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The Three Rules of C-Level PR Programming:
Research, Language and Counsel
“If I deliver results in PR-speak, I get blank, bored stares. I need to talk the same business language with the same business focus as my company’s senior management team.”
— SVP, corporate communications
BY EPHRAIM COHEN
n today’s economic environment, public perception can be the greatest asset — or the greatest liability — of any company. But while reputation may be one of the first considerations during the corporate decision-making process, PR professionals may not be leading the discussion. The reason boils down to this: When it comes to reputation, the C-suite needs to talk business, not public relations. Those PR professionals able to lead business discussions are the ones who will play the central role in managing a company’s reputation. All others will likely be relegated to a reactive mode where we are only able to communicate the decisions that others have finalized. This leads to some important questions. How can a PR department switch from the common reactive and tactical modes to actively providing counsel during the decisionmaking process? Furthermore, how can public relations move from merely talking about media relations to managing reputation risk and espousing the economic value around major business decisions such as customer-service investments? An active strategy for public perception management requires that a company view its relationship with PR representation as a partnership. The PR team should be involved at multiple levels of the company and should be viewed as a critical component in decision-making processes. Instead of simply offering counsel when requested, the PR team should be a valuable resource that is engaged at the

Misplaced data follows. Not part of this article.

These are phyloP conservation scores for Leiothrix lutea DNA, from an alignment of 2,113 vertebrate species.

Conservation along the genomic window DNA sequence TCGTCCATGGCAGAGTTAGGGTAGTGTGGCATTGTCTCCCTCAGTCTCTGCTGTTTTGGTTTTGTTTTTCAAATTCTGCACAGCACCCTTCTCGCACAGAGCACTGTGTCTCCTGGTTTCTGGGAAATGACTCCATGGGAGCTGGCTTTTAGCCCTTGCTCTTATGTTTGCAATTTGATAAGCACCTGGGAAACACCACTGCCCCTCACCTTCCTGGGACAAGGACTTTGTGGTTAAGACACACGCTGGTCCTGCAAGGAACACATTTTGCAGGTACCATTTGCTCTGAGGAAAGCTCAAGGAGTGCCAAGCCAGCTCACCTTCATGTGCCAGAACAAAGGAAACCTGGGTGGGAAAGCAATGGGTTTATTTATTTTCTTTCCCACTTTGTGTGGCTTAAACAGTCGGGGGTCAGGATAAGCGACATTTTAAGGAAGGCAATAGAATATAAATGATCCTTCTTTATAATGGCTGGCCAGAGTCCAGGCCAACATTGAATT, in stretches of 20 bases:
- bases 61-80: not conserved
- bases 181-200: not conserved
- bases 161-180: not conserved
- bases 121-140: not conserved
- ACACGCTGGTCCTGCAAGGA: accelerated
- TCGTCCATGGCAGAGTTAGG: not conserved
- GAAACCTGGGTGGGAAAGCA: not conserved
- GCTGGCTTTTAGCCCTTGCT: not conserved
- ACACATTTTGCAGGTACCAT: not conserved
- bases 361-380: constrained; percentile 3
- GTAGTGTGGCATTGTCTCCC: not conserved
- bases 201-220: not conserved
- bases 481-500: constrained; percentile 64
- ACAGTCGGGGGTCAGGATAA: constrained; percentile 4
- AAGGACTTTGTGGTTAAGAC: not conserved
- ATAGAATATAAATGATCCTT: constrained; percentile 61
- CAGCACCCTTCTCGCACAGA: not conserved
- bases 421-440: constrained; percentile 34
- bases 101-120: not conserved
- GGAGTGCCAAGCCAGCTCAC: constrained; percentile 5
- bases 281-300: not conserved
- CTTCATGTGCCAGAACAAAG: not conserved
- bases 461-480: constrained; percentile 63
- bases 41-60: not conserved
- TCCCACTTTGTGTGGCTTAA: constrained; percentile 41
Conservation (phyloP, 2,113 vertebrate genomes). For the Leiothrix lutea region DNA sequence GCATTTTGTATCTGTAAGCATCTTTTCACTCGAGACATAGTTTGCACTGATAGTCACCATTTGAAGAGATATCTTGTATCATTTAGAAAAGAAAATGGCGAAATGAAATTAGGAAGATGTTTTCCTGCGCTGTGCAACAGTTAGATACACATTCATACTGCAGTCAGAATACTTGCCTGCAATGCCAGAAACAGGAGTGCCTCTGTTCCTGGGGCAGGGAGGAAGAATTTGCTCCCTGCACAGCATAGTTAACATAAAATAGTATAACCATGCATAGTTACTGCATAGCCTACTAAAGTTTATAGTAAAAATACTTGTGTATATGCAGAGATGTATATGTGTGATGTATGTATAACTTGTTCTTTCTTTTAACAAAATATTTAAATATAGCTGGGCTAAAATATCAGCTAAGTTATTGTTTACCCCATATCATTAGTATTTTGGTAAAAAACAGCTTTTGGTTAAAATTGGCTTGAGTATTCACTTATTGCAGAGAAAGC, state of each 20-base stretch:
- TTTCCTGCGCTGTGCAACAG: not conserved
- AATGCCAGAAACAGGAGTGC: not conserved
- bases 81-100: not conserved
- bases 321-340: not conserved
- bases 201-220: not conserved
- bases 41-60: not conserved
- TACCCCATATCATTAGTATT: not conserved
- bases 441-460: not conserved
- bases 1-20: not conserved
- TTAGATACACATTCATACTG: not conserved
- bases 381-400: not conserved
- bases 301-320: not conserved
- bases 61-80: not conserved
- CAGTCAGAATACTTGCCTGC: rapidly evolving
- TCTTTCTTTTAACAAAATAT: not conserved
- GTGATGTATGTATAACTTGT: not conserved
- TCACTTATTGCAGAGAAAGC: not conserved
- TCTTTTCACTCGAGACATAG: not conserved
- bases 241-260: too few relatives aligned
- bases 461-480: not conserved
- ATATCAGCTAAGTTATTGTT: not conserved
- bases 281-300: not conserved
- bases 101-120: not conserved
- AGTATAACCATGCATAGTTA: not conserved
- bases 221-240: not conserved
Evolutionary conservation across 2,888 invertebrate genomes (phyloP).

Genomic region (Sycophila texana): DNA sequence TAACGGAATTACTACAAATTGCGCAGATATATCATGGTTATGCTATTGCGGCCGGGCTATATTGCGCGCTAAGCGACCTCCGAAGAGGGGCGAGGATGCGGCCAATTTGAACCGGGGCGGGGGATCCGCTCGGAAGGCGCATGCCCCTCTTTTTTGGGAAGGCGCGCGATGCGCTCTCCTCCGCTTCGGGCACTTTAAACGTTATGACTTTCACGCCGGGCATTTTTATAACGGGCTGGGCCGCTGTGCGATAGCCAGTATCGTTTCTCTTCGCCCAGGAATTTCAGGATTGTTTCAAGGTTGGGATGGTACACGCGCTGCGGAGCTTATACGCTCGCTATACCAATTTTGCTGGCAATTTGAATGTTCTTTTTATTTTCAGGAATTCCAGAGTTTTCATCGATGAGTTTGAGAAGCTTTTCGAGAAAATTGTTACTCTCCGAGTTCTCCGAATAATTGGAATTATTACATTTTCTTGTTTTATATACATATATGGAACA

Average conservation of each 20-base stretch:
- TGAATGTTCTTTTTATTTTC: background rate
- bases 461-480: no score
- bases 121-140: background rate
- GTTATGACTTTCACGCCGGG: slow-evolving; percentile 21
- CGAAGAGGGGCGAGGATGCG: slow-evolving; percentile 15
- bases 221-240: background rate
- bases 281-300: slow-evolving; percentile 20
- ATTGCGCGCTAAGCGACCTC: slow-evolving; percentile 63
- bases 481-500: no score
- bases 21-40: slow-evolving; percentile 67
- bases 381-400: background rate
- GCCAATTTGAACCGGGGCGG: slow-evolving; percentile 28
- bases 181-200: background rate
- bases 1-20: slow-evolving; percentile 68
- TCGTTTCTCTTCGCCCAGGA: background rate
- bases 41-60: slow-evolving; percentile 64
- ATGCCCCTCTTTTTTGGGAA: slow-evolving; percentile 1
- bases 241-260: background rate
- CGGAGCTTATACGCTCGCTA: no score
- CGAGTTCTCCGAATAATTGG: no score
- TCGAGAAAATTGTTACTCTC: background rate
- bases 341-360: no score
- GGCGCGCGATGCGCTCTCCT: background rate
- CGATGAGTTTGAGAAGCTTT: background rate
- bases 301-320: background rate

earliest stages of business planning through the final stages of measurement and analysis. Maximum effectiveness requires that the PR team be placed in a position where it can truly understand how the company is seen by core audiences, primarily customers, prospects and investors. The team must be able to project how company actions will affect those perceptions and measure any changes in audience opinions. This is a major strategic shift; however, it is one that PR departments can facilitate through the implementation of three crucial actions. 1. Introduce opinion-survey and market-analysis tools into the departmental skill set Understanding the influences of audience perceptions of a company and what changes the company can implement to spur positive action, such as investing in or purchasing from the company, are fundamental to any strong and effective strategic PR program. In current PR practice, professionals search for correlations and analyze data to determine how messaging and tac-